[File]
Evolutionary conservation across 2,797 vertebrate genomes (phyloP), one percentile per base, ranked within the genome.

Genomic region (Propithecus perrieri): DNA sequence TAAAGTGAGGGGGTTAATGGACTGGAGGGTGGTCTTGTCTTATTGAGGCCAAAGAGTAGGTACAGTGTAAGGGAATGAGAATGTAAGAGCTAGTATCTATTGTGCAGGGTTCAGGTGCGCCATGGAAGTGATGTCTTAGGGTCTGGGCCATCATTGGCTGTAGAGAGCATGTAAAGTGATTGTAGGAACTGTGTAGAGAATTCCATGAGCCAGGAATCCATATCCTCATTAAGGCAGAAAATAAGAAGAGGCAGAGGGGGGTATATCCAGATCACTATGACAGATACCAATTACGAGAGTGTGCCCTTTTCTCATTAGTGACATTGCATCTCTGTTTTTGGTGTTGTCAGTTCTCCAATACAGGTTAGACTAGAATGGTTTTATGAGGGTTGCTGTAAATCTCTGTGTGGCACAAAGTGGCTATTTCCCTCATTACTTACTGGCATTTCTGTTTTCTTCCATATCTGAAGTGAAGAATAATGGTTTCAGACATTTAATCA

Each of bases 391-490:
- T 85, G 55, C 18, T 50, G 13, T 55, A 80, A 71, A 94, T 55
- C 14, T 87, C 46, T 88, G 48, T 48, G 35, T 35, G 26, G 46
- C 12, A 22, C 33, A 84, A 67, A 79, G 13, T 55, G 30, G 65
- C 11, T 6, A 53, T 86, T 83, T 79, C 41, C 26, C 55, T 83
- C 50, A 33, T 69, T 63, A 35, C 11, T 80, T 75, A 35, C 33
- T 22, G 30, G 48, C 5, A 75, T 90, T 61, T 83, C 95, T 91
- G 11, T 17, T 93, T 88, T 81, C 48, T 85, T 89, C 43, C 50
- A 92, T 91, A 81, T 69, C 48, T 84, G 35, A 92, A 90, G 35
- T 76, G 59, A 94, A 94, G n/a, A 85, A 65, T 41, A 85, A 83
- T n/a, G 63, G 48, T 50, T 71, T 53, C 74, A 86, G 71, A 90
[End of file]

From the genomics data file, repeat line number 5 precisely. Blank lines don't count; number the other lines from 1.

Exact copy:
- C 14, T 87, C 46, T 88, G 48, T 48, G 35, T 35, G 26, G 46